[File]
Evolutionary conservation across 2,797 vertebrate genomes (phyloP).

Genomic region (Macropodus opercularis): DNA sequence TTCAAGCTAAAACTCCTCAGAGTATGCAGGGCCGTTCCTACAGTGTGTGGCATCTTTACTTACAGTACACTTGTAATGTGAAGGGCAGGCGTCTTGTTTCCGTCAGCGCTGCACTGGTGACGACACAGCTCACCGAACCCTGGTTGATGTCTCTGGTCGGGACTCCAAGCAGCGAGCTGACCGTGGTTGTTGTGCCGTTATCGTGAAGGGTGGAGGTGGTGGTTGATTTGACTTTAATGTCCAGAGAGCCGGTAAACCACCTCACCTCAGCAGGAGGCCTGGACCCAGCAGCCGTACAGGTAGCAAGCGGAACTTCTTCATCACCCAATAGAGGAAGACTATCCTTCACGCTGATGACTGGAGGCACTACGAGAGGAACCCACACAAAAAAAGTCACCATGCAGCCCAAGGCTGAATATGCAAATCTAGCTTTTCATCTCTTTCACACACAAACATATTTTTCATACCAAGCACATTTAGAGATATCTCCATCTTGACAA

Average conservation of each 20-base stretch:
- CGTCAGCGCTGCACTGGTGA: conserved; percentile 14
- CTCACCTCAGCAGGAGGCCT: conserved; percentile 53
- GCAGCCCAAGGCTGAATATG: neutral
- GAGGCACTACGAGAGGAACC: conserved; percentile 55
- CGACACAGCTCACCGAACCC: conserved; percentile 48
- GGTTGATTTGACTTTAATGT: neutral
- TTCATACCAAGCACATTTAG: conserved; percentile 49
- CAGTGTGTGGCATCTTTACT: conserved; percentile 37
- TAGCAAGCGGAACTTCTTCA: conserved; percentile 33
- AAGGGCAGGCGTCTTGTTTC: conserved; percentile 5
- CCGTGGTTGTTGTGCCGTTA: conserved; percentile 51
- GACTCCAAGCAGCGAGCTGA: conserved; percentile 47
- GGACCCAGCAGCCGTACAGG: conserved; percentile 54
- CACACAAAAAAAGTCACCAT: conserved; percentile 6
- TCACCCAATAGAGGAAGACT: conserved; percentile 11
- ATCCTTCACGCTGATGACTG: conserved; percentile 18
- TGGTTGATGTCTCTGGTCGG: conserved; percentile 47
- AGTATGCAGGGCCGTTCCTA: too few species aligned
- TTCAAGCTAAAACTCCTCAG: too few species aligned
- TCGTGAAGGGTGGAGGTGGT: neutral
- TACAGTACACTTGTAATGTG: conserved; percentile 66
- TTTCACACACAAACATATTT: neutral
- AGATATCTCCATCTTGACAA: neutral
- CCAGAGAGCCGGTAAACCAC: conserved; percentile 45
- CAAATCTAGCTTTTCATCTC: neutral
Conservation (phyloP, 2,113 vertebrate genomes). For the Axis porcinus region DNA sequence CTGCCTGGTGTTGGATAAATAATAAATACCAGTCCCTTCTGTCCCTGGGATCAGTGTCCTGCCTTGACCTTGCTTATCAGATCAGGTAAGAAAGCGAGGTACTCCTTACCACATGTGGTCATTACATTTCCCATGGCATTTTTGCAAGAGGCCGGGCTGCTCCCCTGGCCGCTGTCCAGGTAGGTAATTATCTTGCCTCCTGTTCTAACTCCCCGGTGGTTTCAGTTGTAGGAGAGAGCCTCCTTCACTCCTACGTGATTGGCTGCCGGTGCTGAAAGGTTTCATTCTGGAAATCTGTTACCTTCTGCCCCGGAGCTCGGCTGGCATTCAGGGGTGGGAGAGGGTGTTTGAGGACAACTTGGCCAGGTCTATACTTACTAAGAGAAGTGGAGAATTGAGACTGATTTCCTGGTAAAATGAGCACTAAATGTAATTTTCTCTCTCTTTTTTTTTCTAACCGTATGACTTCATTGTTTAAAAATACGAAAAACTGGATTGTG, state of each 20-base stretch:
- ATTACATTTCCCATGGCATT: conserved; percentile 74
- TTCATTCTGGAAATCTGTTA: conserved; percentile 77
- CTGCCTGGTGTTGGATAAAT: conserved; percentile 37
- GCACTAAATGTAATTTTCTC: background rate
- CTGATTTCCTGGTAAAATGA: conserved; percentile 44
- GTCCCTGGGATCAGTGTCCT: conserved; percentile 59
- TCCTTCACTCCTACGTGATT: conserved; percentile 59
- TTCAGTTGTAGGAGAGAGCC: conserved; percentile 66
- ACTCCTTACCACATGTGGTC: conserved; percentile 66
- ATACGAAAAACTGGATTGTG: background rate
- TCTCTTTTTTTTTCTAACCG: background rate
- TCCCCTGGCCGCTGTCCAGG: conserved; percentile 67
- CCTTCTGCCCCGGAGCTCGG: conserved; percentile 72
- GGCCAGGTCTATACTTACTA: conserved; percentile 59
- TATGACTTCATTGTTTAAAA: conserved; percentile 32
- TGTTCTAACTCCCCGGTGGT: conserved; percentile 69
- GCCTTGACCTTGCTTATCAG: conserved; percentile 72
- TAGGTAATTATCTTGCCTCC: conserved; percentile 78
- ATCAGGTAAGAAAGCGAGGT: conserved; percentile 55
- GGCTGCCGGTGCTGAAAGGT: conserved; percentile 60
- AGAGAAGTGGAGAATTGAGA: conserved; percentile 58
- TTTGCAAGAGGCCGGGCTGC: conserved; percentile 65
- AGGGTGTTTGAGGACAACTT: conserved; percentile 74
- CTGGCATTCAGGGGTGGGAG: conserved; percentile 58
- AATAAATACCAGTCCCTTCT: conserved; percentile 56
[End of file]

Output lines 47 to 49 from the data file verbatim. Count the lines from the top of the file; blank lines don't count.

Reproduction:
- TAGGTAATTATCTTGCCTCC: conserved; percentile 78
- ATCAGGTAAGAAAGCGAGGT: conserved; percentile 55
- GGCTGCCGGTGCTGAAAGGT: conserved; percentile 60